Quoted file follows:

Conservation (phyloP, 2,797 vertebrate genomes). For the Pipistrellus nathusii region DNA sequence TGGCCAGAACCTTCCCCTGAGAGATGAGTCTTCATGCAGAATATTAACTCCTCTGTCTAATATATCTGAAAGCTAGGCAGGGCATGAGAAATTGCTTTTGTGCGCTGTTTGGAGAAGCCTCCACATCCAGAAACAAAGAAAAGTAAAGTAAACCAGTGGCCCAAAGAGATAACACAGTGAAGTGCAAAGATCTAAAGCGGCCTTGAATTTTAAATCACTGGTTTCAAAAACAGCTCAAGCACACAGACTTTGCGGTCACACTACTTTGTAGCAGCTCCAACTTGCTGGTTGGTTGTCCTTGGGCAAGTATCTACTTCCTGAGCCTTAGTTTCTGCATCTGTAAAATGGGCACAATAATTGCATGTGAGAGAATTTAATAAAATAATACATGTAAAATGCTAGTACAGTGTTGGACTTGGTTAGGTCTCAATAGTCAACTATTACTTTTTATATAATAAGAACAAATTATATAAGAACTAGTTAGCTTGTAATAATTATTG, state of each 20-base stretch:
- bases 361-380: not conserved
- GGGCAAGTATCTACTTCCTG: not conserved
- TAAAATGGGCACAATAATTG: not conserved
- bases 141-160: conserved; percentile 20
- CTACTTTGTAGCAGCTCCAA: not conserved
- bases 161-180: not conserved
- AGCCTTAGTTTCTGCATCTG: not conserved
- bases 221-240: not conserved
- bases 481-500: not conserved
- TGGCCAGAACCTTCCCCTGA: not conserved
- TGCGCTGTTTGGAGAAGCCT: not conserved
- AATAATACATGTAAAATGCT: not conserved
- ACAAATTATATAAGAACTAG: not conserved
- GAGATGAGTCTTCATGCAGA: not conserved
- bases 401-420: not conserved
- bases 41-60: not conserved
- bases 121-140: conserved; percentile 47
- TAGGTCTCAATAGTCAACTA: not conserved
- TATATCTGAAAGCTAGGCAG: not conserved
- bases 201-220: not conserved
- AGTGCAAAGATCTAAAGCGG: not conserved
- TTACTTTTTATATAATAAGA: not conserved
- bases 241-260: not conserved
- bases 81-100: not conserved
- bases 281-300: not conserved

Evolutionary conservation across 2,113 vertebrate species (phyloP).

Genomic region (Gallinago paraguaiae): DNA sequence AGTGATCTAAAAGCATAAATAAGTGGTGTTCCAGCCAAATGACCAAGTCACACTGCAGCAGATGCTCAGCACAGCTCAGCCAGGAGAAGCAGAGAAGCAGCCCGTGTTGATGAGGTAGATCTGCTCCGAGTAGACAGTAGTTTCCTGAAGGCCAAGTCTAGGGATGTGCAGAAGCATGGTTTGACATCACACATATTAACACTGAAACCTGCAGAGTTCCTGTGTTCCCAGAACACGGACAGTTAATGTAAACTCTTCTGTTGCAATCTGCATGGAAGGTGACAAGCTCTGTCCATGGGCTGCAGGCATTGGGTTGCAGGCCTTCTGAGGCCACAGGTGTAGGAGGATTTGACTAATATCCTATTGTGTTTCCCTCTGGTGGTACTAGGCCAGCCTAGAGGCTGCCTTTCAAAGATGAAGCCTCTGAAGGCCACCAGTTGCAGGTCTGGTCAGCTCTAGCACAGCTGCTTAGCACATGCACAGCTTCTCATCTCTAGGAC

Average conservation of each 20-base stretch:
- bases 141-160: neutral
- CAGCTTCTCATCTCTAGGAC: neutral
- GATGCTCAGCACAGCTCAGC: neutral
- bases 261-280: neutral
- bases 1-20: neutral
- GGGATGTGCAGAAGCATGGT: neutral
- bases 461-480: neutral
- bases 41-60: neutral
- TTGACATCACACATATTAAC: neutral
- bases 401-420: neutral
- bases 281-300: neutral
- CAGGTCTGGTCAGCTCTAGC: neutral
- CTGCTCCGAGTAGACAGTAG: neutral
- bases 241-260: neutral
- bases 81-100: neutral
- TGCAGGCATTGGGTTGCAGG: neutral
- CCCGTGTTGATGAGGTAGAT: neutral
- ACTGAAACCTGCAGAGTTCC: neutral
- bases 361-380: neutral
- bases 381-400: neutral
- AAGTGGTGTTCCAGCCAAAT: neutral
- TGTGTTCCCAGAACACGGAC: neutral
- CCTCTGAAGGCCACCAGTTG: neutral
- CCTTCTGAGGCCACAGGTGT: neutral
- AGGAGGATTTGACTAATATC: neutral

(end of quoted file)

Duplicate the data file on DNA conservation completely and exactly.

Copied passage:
Conservation (phyloP, 2,797 vertebrate genomes). For the Pipistrellus nathusii region DNA sequence TGGCCAGAACCTTCCCCTGAGAGATGAGTCTTCATGCAGAATATTAACTCCTCTGTCTAATATATCTGAAAGCTAGGCAGGGCATGAGAAATTGCTTTTGTGCGCTGTTTGGAGAAGCCTCCACATCCAGAAACAAAGAAAAGTAAAGTAAACCAGTGGCCCAAAGAGATAACACAGTGAAGTGCAAAGATCTAAAGCGGCCTTGAATTTTAAATCACTGGTTTCAAAAACAGCTCAAGCACACAGACTTTGCGGTCACACTACTTTGTAGCAGCTCCAACTTGCTGGTTGGTTGTCCTTGGGCAAGTATCTACTTCCTGAGCCTTAGTTTCTGCATCTGTAAAATGGGCACAATAATTGCATGTGAGAGAATTTAATAAAATAATACATGTAAAATGCTAGTACAGTGTTGGACTTGGTTAGGTCTCAATAGTCAACTATTACTTTTTATATAATAAGAACAAATTATATAAGAACTAGTTAGCTTGTAATAATTATTG, state of each 20-base stretch:
- bases 361-380: not conserved
- GGGCAAGTATCTACTTCCTG: not conserved
- TAAAATGGGCACAATAATTG: not conserved
- bases 141-160: conserved; percentile 20
- CTACTTTGTAGCAGCTCCAA: not conserved
- bases 161-180: not conserved
- AGCCTTAGTTTCTGCATCTG: not conserved
- bases 221-240: not conserved
- bases 481-500: not conserved
- TGGCCAGAACCTTCCCCTGA: not conserved
- TGCGCTGTTTGGAGAAGCCT: not conserved
- AATAATACATGTAAAATGCT: not conserved
- ACAAATTATATAAGAACTAG: not conserved
- GAGATGAGTCTTCATGCAGA: not conserved
- bases 401-420: not conserved
- bases 41-60: not conserved
- bases 121-140: conserved; percentile 47
- TAGGTCTCAATAGTCAACTA: not conserved
- TATATCTGAAAGCTAGGCAG: not conserved
- bases 201-220: not conserved
- AGTGCAAAGATCTAAAGCGG: not conserved
- TTACTTTTTATATAATAAGA: not conserved
- bases 241-260: not conserved
- bases 81-100: not conserved
- bases 281-300: not conserved

Evolutionary conservation across 2,113 vertebrate species (phyloP).

Genomic region (Gallinago paraguaiae): DNA sequence AGTGATCTAAAAGCATAAATAAGTGGTGTTCCAGCCAAATGACCAAGTCACACTGCAGCAGATGCTCAGCACAGCTCAGCCAGGAGAAGCAGAGAAGCAGCCCGTGTTGATGAGGTAGATCTGCTCCGAGTAGACAGTAGTTTCCTGAAGGCCAAGTCTAGGGATGTGCAGAAGCATGGTTTGACATCACACATATTAACACTGAAACCTGCAGAGTTCCTGTGTTCCCAGAACACGGACAGTTAATGTAAACTCTTCTGTTGCAATCTGCATGGAAGGTGACAAGCTCTGTCCATGGGCTGCAGGCATTGGGTTGCAGGCCTTCTGAGGCCACAGGTGTAGGAGGATTTGACTAATATCCTATTGTGTTTCCCTCTGGTGGTACTAGGCCAGCCTAGAGGCTGCCTTTCAAAGATGAAGCCTCTGAAGGCCACCAGTTGCAGGTCTGGTCAGCTCTAGCACAGCTGCTTAGCACATGCACAGCTTCTCATCTCTAGGAC

Average conservation of each 20-base stretch:
- bases 141-160: neutral
- CAGCTTCTCATCTCTAGGAC: neutral
- GATGCTCAGCACAGCTCAGC: neutral
- bases 261-280: neutral
- bases 1-20: neutral
- GGGATGTGCAGAAGCATGGT: neutral
- bases 461-480: neutral
- bases 41-60: neutral
- TTGACATCACACATATTAAC: neutral
- bases 401-420: neutral
- bases 281-300: neutral
- CAGGTCTGGTCAGCTCTAGC: neutral
- CTGCTCCGAGTAGACAGTAG: neutral
- bases 241-260: neutral
- bases 81-100: neutral
- TGCAGGCATTGGGTTGCAGG: neutral
- CCCGTGTTGATGAGGTAGAT: neutral
- ACTGAAACCTGCAGAGTTCC: neutral
- bases 361-380: neutral
- bases 381-400: neutral
- AAGTGGTGTTCCAGCCAAAT: neutral
- TGTGTTCCCAGAACACGGAC: neutral
- CCTCTGAAGGCCACCAGTTG: neutral
- CCTTCTGAGGCCACAGGTGT: neutral
- AGGAGGATTTGACTAATATC: neutral